Roleplay Guide for the Navy

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Roleplay Guide for the Navy

Post by Apepistan on Wed Jun 10, 2015 6:12 am

This is my short guide for your national navy! We'll talk about units, ships, groups, and how to use them, including roleplay aspects! As the Global Federation Map doesn't include rivers or "brown water" areas, we'll only talk about the so called "blue water" navy, the one intended for use in seas and oceans. Without any further introduction, let's begin.


First things first, let's start with names. All ships have names, and nations usually have a habit on how to name them, some use state and town names, some use adjectives, some use historical persons to name their ships. It can be mixed, of course, it's up to you.
Another important thing when naming a ship is that the ships of the navy belong to the state or the monarch. This is why they get ship prefixes. For example the british use H.M.S. (His/Her Majesty's Ship), in the U.S. navy they use U.S.S. (United States' Ship), in the Austro-Hungarian Empire they used S.M.S. (Seiner Majestät Schiff (English: His Majesty's Ship)). Feel free to create your own! I use the prefix "U.K.S." which refers to "United Kingdoms' Ship".
Groupings and fleets can get nicknames aswell, either after a flagship of the unit, or a completely new name.

Now that we know how to name them, let's move on to what we're naming. The ships!

Naval combat ships

Modern navies group their unit types into the following big categories:

Aircraft carriers: The most important and most valuable units in your fleet since world war 2. They, as their name suggests, carry aircraft. They're big, slow, and need lots of protection, which is usally done by a number of other warships.
 Lately there's a trend of building supercarriers, which basically serve the same purpose as normal aircraft carriers, except they're bigger. The biggest ones, namely the U.S. built Nimitz class carriers are nuclear powered, meaning they basically have unlimited range - given that the food and fresh water supply for the crew is guaranteed.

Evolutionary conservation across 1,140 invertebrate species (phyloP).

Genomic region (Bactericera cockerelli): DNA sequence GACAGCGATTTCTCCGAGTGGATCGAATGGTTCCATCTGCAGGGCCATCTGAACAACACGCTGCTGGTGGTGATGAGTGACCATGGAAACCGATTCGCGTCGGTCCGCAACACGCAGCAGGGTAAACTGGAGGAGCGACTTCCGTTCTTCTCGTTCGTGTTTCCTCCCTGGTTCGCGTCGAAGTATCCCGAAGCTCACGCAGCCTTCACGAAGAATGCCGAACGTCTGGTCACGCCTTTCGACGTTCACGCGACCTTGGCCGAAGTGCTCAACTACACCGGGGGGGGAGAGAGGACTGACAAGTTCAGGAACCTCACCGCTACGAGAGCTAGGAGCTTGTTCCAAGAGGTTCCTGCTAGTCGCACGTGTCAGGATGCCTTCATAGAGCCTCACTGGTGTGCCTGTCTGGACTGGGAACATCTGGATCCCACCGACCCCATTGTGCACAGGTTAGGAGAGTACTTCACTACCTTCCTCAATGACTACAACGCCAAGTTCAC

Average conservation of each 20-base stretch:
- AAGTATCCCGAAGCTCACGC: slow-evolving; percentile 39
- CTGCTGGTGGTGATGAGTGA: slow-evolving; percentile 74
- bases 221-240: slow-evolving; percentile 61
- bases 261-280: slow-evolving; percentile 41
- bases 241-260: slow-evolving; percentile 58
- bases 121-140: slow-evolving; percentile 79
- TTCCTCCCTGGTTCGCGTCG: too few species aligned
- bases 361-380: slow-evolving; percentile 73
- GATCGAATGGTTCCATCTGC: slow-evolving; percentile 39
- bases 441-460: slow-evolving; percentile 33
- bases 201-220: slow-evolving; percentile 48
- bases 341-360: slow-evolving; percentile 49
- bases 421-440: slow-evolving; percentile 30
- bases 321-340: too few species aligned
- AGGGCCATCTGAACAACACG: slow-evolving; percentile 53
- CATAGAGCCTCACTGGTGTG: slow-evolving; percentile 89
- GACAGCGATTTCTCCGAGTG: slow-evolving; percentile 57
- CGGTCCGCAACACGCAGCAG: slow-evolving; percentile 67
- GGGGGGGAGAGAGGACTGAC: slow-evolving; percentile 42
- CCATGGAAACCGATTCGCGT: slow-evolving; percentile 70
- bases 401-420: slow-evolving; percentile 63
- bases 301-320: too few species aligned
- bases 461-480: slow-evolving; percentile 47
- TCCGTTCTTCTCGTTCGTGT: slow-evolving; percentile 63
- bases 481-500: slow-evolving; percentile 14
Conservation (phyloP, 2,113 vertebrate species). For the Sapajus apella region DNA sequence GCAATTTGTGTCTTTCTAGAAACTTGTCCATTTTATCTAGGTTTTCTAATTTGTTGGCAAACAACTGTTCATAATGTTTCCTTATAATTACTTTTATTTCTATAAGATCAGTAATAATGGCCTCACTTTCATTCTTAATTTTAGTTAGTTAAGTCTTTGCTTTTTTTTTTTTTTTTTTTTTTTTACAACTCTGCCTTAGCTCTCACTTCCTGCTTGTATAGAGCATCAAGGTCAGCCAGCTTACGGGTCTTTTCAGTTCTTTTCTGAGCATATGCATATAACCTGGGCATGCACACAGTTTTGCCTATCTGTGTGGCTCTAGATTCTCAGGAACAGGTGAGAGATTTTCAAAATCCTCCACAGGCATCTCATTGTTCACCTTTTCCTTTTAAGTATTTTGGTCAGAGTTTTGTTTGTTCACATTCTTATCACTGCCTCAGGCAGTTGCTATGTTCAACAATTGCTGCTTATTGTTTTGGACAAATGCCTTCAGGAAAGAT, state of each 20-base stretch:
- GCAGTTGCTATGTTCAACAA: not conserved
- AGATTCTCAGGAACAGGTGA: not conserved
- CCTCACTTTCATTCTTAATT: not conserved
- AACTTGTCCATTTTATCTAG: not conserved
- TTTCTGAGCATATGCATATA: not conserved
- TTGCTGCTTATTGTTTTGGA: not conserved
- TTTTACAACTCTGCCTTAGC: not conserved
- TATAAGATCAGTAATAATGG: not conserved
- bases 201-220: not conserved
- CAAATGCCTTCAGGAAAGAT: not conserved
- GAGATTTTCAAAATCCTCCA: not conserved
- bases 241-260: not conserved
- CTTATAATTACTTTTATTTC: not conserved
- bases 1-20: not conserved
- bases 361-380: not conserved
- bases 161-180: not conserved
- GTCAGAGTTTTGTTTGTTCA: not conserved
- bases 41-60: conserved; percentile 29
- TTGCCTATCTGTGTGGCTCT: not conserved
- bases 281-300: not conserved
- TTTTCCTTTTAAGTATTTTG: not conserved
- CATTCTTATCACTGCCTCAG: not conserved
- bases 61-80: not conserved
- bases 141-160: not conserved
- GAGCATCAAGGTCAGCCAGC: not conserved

The aircraft carriers have their armaments on their own, but these are usually anti-torpedo, anti-missile and anti-aircraft guns. The biggest aircraft carriers can carry 90 fixed wing aircraft and helicopters. The range of the aerial assault a carrier is capable of depends on the range of the aircraft deployed.

Cruisers: They're small battleships - large frigates. World War 2 has proven that building very large battleships is basically wasting resources, so the cruisers took up their role. They're your jack-of-all, master-of-none type of battleships. They can be configured for anti-ship purposes, coastal bombardment, anti-aircraft, and defending carriers.
 Usually they carry guided missiles, anti-aircraft guns, anti-submarine armament, torpedoes, and some still have cannons aswell. They can pretty much strike anything with reasonable efficiency.
 Cruisers usually have conventional engines (with which their range is about 11000 km), and only the latest updated ones have nuclear engines, which gives them unlimited range. Some of them have both types of engines. Note that if your nation isn't highly advanced scientifically, or you don't have the navy as your priority, your navy probably woudn't have nuclear powered cruisers.

Destroyers: The largest and baggest of modern-era warships. They are meant to bombard the enemy into oblivion - usually enemy ships or coastal units. However, this makes them vulnerable against aerial and submarine attacks, as they're not designed to fight against these - mainly because of their huge size, and the type of their armament.
Speaking of armament, they carry lots, lots of missiles, up to more than 200. They, however, vary in use, as some of them are anti-air, anti-ship, and anti-ground unit aswell. However, if given the opportunity, they can obliterate just about anything.
They usually don't have nuclear engines either, and their average range is between 8000 and 11000 km. So if you deploy them for a longer route, you'll need to secure a steady supply of fuel.

Frigates: They're used to protect other warships and merchant-marine ships, especially as anti-submarine and anti-aircraft combatants. They aren't a fighting force of their own, as they're way to small to fight an enemy ship alone. The more aircraft carriers you have, the more frigates you'll need.
 They have a range of 16-18000 km, and carry mostly torpedoes and anti-aircraft missiles.

Submarines: The unseen death of the seas, the submarines play a key role in naval warfare since WW1. However, in the two world wars their role was mostly attacking enemy convoys or ships. In modern times, nuclear powered submarines have basically unlimited range, if the crew is granted a steady supply of fresh water and food. The biggest IRL submarine ever built, the russian Typhoon-class, can remain submerged for about 6 months - this should be taken as the maximum in roleplay aswell.